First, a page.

Sweet potato yields and quality appear to be favorable despite rains that have harvest season running seven to 10 days behind schedule.
Calhoun County Extension Director Charles Fitts said growers in Mississippi's sweet potato heartland are looking for good weather to finish harvest by the first week in November.
“If rainy weather slows growers down too much, potatoes will be at risk of losing quality when the ground freezes,” Fitts said. “So whenever field conditions are good, growers are working as quickly as possible.”
Benny Graves, executive secretary of the Mississippi Sweet Potato Council, said rains, including some from hurricanes Fay, Gustav and Ike, saturated fields and delayed harvest, but they have not caused as much water damage as some feared.
“We have some of the best potatoes we've seen in a while,” Graves said. The delays have given potatoes more time to size up, and they are filling up the bins nicely. 2008's potatoes could be equal to last year's excellent crop with most fields producing above-average yields.”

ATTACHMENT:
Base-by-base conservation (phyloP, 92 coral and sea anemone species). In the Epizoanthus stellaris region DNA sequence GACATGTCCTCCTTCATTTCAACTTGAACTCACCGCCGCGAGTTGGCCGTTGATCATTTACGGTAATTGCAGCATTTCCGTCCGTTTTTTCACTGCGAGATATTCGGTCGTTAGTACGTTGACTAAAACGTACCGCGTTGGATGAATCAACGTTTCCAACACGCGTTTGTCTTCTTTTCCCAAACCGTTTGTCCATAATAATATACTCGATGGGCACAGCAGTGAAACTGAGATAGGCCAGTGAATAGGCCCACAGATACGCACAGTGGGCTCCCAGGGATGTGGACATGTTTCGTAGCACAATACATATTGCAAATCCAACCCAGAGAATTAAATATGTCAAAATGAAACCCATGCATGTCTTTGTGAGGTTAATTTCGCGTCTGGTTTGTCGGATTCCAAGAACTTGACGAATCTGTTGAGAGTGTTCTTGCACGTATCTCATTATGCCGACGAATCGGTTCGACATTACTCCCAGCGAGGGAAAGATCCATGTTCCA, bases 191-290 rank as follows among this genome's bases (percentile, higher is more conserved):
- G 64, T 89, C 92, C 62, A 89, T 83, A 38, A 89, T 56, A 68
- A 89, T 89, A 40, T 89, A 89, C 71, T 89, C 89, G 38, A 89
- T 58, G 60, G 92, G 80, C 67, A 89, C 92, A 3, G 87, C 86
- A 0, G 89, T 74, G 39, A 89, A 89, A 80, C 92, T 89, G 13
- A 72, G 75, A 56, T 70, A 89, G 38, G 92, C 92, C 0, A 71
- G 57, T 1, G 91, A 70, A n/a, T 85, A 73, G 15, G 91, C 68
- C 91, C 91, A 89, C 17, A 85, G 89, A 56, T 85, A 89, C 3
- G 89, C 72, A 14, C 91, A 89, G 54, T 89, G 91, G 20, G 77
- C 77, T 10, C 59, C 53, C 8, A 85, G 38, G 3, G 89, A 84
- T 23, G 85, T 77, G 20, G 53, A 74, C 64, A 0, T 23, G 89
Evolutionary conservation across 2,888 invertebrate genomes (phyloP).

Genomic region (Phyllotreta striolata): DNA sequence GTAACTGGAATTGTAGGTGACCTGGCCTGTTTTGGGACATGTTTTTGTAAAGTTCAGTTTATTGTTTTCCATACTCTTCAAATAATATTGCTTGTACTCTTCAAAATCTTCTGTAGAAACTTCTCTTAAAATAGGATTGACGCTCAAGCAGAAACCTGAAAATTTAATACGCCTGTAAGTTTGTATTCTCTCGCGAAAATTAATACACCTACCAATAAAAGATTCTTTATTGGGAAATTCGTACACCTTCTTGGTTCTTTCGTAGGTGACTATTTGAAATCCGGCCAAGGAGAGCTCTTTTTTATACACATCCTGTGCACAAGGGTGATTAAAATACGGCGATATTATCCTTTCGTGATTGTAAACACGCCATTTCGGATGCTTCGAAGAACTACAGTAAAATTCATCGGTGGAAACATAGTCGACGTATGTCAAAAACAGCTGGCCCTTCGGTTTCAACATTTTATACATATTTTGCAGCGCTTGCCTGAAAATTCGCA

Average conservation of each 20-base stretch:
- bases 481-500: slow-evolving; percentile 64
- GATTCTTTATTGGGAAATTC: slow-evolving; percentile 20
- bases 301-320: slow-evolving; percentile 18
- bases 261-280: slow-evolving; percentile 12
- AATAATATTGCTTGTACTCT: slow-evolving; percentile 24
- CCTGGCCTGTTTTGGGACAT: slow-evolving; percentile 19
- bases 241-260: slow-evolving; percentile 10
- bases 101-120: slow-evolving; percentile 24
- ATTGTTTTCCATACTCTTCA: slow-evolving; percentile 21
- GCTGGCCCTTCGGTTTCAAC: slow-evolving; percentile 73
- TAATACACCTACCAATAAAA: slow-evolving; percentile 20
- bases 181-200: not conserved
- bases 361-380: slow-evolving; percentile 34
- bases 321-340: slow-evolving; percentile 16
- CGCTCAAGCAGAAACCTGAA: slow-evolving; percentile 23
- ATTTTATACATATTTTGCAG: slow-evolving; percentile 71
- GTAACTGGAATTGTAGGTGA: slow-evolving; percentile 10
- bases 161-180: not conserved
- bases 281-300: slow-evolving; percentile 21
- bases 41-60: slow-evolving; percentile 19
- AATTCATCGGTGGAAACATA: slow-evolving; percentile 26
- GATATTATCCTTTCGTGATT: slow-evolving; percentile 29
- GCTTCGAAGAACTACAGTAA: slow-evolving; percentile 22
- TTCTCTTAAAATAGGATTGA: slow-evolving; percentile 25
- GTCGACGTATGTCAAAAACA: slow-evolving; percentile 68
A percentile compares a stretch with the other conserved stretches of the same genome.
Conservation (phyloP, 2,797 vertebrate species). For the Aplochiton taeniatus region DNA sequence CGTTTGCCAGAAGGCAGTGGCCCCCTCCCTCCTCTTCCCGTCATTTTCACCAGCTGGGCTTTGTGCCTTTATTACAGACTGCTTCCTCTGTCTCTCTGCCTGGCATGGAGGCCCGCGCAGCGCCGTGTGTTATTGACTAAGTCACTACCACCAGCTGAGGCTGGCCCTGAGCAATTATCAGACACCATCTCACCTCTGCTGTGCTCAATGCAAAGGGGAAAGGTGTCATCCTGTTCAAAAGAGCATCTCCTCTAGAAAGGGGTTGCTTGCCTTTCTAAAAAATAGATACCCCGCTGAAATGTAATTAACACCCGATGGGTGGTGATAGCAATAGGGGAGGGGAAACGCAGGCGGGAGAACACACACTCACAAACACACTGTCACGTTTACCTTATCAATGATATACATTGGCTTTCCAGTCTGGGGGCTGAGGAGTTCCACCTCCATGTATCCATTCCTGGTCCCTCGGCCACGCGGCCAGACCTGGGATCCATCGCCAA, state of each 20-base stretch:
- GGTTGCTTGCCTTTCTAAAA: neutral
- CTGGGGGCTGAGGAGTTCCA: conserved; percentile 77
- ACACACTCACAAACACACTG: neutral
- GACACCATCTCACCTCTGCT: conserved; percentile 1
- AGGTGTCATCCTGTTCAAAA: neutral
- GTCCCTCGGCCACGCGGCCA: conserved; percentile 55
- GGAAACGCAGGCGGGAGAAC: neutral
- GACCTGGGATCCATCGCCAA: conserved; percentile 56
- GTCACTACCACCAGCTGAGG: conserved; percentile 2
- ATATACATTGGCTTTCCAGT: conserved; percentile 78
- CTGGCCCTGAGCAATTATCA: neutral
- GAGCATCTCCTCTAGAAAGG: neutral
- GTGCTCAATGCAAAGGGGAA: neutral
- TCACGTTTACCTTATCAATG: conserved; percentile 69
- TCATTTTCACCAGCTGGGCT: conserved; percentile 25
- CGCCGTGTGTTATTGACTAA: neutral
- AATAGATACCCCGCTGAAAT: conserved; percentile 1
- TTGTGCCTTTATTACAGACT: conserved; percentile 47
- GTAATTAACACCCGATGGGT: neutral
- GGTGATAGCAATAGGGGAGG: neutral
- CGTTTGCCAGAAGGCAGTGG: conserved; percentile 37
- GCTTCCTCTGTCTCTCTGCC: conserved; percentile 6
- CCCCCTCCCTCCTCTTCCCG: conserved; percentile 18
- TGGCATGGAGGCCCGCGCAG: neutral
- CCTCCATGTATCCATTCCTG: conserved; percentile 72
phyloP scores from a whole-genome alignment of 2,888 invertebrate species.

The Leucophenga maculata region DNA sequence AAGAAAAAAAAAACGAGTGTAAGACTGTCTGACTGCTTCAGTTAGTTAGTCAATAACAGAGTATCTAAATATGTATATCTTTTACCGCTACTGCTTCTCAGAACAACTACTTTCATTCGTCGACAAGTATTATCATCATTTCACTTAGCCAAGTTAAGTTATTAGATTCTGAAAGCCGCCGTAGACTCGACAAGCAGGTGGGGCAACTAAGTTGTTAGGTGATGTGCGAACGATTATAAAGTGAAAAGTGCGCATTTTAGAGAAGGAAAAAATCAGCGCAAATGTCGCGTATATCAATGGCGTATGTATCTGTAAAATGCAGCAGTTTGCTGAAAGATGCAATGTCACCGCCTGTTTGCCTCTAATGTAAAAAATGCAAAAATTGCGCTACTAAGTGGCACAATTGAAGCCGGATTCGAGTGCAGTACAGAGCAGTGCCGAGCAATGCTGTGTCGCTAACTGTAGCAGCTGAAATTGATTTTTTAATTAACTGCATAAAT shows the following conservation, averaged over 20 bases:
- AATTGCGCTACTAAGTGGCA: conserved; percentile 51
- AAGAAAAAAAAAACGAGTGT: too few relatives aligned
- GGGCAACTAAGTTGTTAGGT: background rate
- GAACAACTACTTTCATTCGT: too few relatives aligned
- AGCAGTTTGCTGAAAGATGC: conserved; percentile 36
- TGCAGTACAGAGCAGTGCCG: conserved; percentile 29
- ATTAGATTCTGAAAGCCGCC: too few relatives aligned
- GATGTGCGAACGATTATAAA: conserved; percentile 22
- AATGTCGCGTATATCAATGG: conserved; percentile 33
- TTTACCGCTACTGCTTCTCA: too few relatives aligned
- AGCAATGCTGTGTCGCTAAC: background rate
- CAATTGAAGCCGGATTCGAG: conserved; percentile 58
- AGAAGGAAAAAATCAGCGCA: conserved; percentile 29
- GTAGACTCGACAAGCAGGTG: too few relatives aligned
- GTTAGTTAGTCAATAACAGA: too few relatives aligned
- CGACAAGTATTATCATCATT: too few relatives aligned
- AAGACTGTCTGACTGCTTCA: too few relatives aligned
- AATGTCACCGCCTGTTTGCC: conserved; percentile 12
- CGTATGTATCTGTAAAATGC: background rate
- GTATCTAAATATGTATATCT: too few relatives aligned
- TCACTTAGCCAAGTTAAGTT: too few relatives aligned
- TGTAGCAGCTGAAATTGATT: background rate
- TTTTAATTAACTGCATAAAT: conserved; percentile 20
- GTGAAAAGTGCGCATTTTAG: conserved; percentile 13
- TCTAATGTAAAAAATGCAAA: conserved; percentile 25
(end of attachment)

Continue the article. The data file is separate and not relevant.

Graves said Louisiana growers were not so fortunate and are reporting losses of up to 50 percent of their 16,000-acre crop. Nationally, Mississippi is second in sweet potato acreage with 19,200 acres, behind North Carolina's 47,000 acres.
“The quality of Mississippi's sweet potatoes is well-known nationwide. One area that is increasing in popularity is sweet potato fries, and the larger potatoes are good for that use,” Graves said. “Sweet potatoes remain a versatile, nutritious food, especially in the South, where they are considered a ‘comfort food’ because of their aroma when cooking and their taste.”
A negative this year is the increase in production cost. Prices that growers get for their crop have remained flat while fuel, fertilizer and labor costs have increased significantly.
“We also are concerned about how the national economy is going to impact consumers going to restaurants,” Graves said.
Mississippi growers will celebrate the 2008 crop at the annual Sweet Potato Festival held in Vardaman on the first Saturday in November. Located in the heart of the state's sweet potato farms, the event attracts thousands to sample products and take part in events dedicated to sweet potatoes.